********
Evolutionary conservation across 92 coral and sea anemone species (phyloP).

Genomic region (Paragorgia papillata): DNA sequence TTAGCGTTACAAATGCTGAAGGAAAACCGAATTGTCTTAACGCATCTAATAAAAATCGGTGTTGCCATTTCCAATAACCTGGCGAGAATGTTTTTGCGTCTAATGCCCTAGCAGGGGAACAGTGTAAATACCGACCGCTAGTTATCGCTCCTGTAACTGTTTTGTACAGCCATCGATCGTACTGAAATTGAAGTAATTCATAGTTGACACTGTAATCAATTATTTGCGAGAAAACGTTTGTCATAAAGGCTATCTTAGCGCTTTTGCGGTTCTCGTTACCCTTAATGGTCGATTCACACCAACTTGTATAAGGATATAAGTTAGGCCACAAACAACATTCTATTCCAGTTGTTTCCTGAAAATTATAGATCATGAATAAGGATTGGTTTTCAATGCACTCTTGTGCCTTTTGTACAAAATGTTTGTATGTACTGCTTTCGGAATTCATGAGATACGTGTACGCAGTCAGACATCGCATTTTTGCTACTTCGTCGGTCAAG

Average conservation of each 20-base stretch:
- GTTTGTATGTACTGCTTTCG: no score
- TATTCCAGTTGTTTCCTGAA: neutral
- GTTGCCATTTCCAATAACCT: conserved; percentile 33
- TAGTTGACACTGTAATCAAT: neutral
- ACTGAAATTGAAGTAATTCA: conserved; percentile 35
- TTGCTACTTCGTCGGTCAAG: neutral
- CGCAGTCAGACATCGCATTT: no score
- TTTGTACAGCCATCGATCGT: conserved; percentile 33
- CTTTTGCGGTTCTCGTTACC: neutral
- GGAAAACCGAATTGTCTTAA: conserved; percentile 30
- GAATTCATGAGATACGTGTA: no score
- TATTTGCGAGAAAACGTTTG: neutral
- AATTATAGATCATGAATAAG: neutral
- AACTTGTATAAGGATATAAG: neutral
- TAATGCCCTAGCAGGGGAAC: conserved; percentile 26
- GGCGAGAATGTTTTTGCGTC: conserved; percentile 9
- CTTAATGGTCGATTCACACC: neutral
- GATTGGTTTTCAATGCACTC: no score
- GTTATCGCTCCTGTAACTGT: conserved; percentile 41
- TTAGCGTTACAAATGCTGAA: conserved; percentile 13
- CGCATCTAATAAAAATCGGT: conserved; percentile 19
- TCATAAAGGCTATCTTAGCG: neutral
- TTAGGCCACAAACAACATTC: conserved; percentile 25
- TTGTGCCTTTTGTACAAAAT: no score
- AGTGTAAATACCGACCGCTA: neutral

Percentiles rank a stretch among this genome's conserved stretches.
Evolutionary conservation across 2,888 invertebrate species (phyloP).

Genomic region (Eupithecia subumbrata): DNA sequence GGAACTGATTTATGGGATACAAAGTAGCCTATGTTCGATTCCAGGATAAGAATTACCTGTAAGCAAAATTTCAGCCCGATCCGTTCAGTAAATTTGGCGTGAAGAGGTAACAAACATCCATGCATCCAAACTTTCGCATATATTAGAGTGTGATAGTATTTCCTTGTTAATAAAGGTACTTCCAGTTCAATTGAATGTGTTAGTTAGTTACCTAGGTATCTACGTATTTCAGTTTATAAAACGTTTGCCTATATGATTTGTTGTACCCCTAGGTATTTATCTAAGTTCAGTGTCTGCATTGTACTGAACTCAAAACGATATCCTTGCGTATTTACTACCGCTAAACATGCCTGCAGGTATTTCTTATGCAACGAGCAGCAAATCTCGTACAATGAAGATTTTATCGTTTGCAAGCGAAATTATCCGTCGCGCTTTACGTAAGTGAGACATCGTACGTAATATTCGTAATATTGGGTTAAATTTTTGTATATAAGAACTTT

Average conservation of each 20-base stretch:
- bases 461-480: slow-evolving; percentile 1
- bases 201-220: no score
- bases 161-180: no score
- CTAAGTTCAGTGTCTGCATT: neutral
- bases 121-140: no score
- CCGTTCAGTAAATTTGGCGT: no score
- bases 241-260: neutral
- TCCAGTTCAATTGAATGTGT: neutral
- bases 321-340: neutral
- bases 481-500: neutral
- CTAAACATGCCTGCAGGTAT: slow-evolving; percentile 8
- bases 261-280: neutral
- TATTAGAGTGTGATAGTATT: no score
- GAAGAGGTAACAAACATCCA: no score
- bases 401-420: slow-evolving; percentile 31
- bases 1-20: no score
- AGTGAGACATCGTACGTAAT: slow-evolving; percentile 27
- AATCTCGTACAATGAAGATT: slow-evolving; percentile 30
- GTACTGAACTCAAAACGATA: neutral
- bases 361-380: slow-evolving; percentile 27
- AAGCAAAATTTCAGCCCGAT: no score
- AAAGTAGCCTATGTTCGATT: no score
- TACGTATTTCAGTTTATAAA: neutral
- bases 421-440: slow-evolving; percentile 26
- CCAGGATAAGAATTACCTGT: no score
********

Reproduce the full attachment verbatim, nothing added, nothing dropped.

Evolutionary conservation across 92 coral and sea anemone species (phyloP).

Genomic region (Paragorgia papillata): DNA sequence TTAGCGTTACAAATGCTGAAGGAAAACCGAATTGTCTTAACGCATCTAATAAAAATCGGTGTTGCCATTTCCAATAACCTGGCGAGAATGTTTTTGCGTCTAATGCCCTAGCAGGGGAACAGTGTAAATACCGACCGCTAGTTATCGCTCCTGTAACTGTTTTGTACAGCCATCGATCGTACTGAAATTGAAGTAATTCATAGTTGACACTGTAATCAATTATTTGCGAGAAAACGTTTGTCATAAAGGCTATCTTAGCGCTTTTGCGGTTCTCGTTACCCTTAATGGTCGATTCACACCAACTTGTATAAGGATATAAGTTAGGCCACAAACAACATTCTATTCCAGTTGTTTCCTGAAAATTATAGATCATGAATAAGGATTGGTTTTCAATGCACTCTTGTGCCTTTTGTACAAAATGTTTGTATGTACTGCTTTCGGAATTCATGAGATACGTGTACGCAGTCAGACATCGCATTTTTGCTACTTCGTCGGTCAAG

Average conservation of each 20-base stretch:
- GTTTGTATGTACTGCTTTCG: no score
- TATTCCAGTTGTTTCCTGAA: neutral
- GTTGCCATTTCCAATAACCT: conserved; percentile 33
- TAGTTGACACTGTAATCAAT: neutral
- ACTGAAATTGAAGTAATTCA: conserved; percentile 35
- TTGCTACTTCGTCGGTCAAG: neutral
- CGCAGTCAGACATCGCATTT: no score
- TTTGTACAGCCATCGATCGT: conserved; percentile 33
- CTTTTGCGGTTCTCGTTACC: neutral
- GGAAAACCGAATTGTCTTAA: conserved; percentile 30
- GAATTCATGAGATACGTGTA: no score
- TATTTGCGAGAAAACGTTTG: neutral
- AATTATAGATCATGAATAAG: neutral
- AACTTGTATAAGGATATAAG: neutral
- TAATGCCCTAGCAGGGGAAC: conserved; percentile 26
- GGCGAGAATGTTTTTGCGTC: conserved; percentile 9
- CTTAATGGTCGATTCACACC: neutral
- GATTGGTTTTCAATGCACTC: no score
- GTTATCGCTCCTGTAACTGT: conserved; percentile 41
- TTAGCGTTACAAATGCTGAA: conserved; percentile 13
- CGCATCTAATAAAAATCGGT: conserved; percentile 19
- TCATAAAGGCTATCTTAGCG: neutral
- TTAGGCCACAAACAACATTC: conserved; percentile 25
- TTGTGCCTTTTGTACAAAAT: no score
- AGTGTAAATACCGACCGCTA: neutral

Percentiles rank a stretch among this genome's conserved stretches.
Evolutionary conservation across 2,888 invertebrate species (phyloP).

Genomic region (Eupithecia subumbrata): DNA sequence GGAACTGATTTATGGGATACAAAGTAGCCTATGTTCGATTCCAGGATAAGAATTACCTGTAAGCAAAATTTCAGCCCGATCCGTTCAGTAAATTTGGCGTGAAGAGGTAACAAACATCCATGCATCCAAACTTTCGCATATATTAGAGTGTGATAGTATTTCCTTGTTAATAAAGGTACTTCCAGTTCAATTGAATGTGTTAGTTAGTTACCTAGGTATCTACGTATTTCAGTTTATAAAACGTTTGCCTATATGATTTGTTGTACCCCTAGGTATTTATCTAAGTTCAGTGTCTGCATTGTACTGAACTCAAAACGATATCCTTGCGTATTTACTACCGCTAAACATGCCTGCAGGTATTTCTTATGCAACGAGCAGCAAATCTCGTACAATGAAGATTTTATCGTTTGCAAGCGAAATTATCCGTCGCGCTTTACGTAAGTGAGACATCGTACGTAATATTCGTAATATTGGGTTAAATTTTTGTATATAAGAACTTT

Average conservation of each 20-base stretch:
- bases 461-480: slow-evolving; percentile 1
- bases 201-220: no score
- bases 161-180: no score
- CTAAGTTCAGTGTCTGCATT: neutral
- bases 121-140: no score
- CCGTTCAGTAAATTTGGCGT: no score
- bases 241-260: neutral
- TCCAGTTCAATTGAATGTGT: neutral
- bases 321-340: neutral
- bases 481-500: neutral
- CTAAACATGCCTGCAGGTAT: slow-evolving; percentile 8
- bases 261-280: neutral
- TATTAGAGTGTGATAGTATT: no score
- GAAGAGGTAACAAACATCCA: no score
- bases 401-420: slow-evolving; percentile 31
- bases 1-20: no score
- AGTGAGACATCGTACGTAAT: slow-evolving; percentile 27
- AATCTCGTACAATGAAGATT: slow-evolving; percentile 30
- GTACTGAACTCAAAACGATA: neutral
- bases 361-380: slow-evolving; percentile 27
- AAGCAAAATTTCAGCCCGAT: no score
- AAAGTAGCCTATGTTCGATT: no score
- TACGTATTTCAGTTTATAAA: neutral
- bases 421-440: slow-evolving; percentile 26
- CCAGGATAAGAATTACCTGT: no score